"The trauma after the war was almost worse than the trauma during the war was," he told CBS News national security correspondent David Martin.
He tried to pick up where he'd left off in college, but couldn't.
"I had nightmares, anxiety, panic. I didn't know why it was happening," he said. "I thought for a second that I had gone insane."
His service with the Marines had alienated him from normal, everyday life.
"I knew that nobody was going to be able to help me because nobody was going to be able to understand what was happening to me," he said. "I think that was the worst feeling."
His war story was no different from countless other foot soldiers. A roadside bomb came so close, it blew the door off his Humvee. One of his closest friends was killed in action.
It's the baggage carried by a new generation of veterans.
"A significant portion of veterans have turned to substance abuse as a way to self-medicate and deal with the flashbacks and the nightmares, says Tom Cray of the Rochester Outreach Center in New York.
Cray, who runs the private veterans center, says that 261 veterans of the wars in Iraq and Afghanistan have come in seeking help. That's 261 veterans just in the community of Rochester.
"By the time they get to us, they've almost hit rock bottom," he said.
For Stefanovic, the road to rock bottom was paved with the painkiller Oxycontin.
"The nightmares went away," he said. "The anxiety went away."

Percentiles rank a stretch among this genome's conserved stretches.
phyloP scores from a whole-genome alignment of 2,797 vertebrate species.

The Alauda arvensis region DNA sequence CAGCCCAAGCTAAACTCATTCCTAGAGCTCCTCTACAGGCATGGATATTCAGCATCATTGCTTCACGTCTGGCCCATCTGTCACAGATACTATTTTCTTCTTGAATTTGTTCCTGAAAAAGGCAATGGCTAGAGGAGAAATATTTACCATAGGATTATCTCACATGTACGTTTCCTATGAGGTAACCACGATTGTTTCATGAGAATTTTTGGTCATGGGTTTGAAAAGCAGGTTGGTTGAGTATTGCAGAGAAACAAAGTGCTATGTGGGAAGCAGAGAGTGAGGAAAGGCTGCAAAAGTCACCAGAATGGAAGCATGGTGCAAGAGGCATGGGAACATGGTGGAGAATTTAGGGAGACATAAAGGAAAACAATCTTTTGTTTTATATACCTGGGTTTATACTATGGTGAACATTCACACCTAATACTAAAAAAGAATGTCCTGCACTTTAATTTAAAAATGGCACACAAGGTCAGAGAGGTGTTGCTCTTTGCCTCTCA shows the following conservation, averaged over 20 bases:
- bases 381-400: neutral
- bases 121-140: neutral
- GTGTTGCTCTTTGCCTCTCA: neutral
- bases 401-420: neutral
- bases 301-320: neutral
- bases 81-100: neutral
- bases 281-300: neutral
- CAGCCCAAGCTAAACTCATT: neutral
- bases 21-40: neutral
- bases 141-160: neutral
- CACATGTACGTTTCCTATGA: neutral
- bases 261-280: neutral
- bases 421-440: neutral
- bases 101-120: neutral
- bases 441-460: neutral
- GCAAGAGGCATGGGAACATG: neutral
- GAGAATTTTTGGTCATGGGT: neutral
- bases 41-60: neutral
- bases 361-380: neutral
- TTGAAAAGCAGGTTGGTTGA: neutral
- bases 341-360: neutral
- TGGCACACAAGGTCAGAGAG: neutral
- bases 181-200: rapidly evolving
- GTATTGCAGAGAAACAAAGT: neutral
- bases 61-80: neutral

But he soon became addicted to the powerful painkiller.
He was arrested and eventually jailed due to his drug use. He was also charged with larceny, having forged stolen checks.
"It's like a downward spiral," he said.
Yet he was to be given a second chance when he landed in front of Judge Patricia Marks.
Marks had just started a special court designed to give veterans who commit nonviolent crimes a second chance.
"We're working with someone who has a special quality and that that special quality is that he or she made a commitment to their country, to giving their life," she told Martin.
Stefanovic was facing two years in state prison. Instead, he signed a contract with Judge Marks.
"This isn't a "get-out-of-jail-free card," she said. "It's a 'Who are you? What are you doing? What can we do to provide you with the type of treatment to make you a citizen again?'"
According to the contract, the veteran pleads guilty and promises to go straight. If he stays straight for a year, he gets off with probation. If not, he goes to jail.
"This was the hand that I'd been looking to, to reach out and pull me out of what I was going through," he said. "I truly believe that if I hadn't met Judge Marks, I would either be dead or dying."
Thus far, Stefanovic has gone back to school and stayed away from drugs. He works at a local community college, advising other veterans on the benefits that they are eligible for.
He says that he wants to make sure that what happened to him, doesn't happen to other soldiers returning home from war.